by Disney Guy
 
The windshield wipers, and the windshield especially where the wipers rest, should be cleaned at least shortly before the wipers may need to be used. This will reduce scratching of the windshield.

The more often the train goes through a car wash with rotating brushes, the more quickly the windows (if plastic) will get hazy from the accumulation of sub-hairline scratches.

A deflector above the windshield containing a rigid ladder like frame can better protect the engineer from dropped rocks. It would stick out in front far enough that a falling rock would either be deflected by the "ladder" rungs or would have fallen below windshield level before being hit by the train end.
  by TurningOfTheWheel
 
Metra's MP36s have the same problem:

Image

However, their F40PHMs, even before the Tier 2 rebuild and repaint, did not seem to have this issue:

Image

Whether this is a question of train design or different train washing schedules across different lines/operators, I don't know.
  by bmvguye39
 
Both sides have wash equipment located inside the S&I building, whether or not they are operational is the question.
[/quote]

Then it shouldn't be an issue. Regarding the rotating brushes, they make touchless car washes for automobiles, so I dont see why that cant be employed for trains and just run the set through on that track once a week. Or maybe hire a college kid during the summer to go from track to track at the station when the train pulls in and wash off the front of the engine and clean the windshields for the engineer. Its a different issue in the winter but seems like it could be doable in the summer.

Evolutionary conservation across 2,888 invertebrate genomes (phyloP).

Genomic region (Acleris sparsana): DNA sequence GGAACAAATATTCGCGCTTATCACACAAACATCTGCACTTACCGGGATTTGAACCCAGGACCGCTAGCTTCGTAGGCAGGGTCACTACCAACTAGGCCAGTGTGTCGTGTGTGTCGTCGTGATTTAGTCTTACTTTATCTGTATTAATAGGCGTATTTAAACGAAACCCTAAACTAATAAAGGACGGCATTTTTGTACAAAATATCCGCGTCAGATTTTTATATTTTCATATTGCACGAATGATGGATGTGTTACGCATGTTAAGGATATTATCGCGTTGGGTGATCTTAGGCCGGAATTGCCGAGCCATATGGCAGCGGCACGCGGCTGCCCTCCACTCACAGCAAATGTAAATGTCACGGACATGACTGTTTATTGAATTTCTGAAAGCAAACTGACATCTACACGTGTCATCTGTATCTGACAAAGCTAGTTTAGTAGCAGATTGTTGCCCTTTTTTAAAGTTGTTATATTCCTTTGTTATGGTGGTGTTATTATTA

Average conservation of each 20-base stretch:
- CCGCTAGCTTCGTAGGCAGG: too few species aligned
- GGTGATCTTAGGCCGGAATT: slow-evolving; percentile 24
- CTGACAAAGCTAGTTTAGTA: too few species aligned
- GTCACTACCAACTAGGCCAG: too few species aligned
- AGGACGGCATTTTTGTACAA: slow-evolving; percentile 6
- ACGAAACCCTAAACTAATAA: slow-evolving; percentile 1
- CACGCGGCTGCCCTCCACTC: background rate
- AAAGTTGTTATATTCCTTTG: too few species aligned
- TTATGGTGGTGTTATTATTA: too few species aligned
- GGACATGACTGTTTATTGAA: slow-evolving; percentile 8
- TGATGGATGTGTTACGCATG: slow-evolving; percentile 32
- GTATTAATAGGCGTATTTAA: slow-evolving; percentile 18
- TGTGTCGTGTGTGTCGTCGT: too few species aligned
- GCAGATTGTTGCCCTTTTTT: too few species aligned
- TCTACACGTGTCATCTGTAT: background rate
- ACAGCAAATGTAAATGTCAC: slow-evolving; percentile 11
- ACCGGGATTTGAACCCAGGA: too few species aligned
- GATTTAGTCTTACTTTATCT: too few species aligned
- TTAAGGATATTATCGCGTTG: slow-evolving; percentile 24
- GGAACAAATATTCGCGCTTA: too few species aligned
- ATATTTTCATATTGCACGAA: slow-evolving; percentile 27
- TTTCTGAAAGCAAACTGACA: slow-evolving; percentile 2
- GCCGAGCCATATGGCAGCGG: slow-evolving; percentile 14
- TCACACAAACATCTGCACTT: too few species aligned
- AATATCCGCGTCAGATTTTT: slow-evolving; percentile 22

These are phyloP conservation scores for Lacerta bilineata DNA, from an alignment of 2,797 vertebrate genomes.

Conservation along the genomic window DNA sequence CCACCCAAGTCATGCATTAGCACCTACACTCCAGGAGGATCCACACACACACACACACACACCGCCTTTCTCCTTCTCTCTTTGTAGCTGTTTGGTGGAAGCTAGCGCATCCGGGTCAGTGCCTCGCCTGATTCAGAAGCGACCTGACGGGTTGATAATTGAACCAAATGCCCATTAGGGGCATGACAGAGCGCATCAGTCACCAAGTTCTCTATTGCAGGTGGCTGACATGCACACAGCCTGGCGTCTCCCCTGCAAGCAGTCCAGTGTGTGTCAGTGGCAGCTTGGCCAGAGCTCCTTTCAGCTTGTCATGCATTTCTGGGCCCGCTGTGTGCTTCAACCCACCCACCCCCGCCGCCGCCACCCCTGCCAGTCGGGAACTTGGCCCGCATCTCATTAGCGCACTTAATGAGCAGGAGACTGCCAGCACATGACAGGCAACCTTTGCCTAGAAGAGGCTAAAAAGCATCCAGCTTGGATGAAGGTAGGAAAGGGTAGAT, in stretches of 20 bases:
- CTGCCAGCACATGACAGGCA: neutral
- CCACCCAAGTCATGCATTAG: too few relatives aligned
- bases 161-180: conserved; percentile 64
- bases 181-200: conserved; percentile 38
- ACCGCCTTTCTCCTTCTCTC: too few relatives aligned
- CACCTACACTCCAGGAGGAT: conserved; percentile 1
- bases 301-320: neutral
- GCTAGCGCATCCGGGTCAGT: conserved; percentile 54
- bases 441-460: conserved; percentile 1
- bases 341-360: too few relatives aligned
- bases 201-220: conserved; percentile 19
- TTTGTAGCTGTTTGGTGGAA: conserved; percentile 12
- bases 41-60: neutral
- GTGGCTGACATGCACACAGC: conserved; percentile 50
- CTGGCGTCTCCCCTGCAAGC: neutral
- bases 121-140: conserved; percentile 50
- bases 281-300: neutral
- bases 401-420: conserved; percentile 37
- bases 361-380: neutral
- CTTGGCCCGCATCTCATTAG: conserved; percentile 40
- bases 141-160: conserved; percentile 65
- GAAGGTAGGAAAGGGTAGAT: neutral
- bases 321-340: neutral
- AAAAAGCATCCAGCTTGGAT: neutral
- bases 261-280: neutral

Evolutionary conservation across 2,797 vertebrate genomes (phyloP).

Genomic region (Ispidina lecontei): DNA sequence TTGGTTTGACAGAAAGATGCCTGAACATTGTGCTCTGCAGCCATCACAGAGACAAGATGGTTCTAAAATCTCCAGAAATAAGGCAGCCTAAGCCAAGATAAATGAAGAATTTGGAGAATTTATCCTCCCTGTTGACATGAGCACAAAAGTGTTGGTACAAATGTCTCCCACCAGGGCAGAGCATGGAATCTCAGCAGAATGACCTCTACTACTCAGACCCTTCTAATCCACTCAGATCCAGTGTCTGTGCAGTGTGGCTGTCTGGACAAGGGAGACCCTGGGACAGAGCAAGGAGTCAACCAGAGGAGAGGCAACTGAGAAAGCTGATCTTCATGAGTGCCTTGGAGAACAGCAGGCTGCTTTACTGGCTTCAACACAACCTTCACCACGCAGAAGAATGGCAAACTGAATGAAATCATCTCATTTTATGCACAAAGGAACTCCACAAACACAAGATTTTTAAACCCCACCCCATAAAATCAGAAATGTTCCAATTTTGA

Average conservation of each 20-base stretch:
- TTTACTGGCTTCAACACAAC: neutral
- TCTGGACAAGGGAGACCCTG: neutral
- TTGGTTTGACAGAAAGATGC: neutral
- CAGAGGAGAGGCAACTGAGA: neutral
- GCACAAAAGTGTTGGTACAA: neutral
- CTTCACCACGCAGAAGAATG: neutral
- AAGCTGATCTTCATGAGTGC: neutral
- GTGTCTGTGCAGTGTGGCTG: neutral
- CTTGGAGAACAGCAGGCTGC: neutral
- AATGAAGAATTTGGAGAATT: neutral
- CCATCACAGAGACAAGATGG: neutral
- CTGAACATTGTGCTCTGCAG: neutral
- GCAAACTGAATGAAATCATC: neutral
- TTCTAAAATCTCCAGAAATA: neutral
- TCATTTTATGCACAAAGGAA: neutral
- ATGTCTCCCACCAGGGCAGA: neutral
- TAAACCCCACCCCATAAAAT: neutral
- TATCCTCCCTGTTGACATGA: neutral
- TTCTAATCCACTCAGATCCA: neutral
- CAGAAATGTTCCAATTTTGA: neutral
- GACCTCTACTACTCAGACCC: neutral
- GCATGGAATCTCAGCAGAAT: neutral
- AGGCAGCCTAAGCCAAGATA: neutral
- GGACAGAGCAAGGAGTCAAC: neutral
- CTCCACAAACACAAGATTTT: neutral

by MACTRAXX
 
T/W: Good observation and pictures showing Metra MP36s with scorch marks.
The F40PHM has an exhaust setup that does not cause upper front end scorch marks
to any large extent - the original F40PH units did not have significant scorch mark problems.

Cleaning the upper front ends of MBTA diesel locomotives on a regular basis is a good idea
provided that it is not done anywhere with 25 KV overhead catenary in close proximity.
That automatically precludes Boston South Station and Providence for starters.

MACTRAXX
  by MattW
 
TurningOfTheWheel wrote: Wed Jul 22, 2020 11:41 am Metra's MP36s have the same problem:

Image

However, their F40PHMs, even before the Tier 2 rebuild and repaint, did not seem to have this issue:

Image

Whether this is a question of train design or different train washing schedules across different lines/operators, I don't know.
I wonder if the difference here is that ridge down the middle of the F40PHM? The MP36s and HSP46s seem to be fairly flat actually. Yes, they round off, but right there in the center line of the locomotive, it's flat. I don't see the same problems on pictures of Genesis locomotives. I wonder if the cab angle on those is so steep the exhaust isn't held to the surface of the locomotive.
  by CSRR573
 
On those Metra F40s, I bet the ac units above the cab collect most of the dirt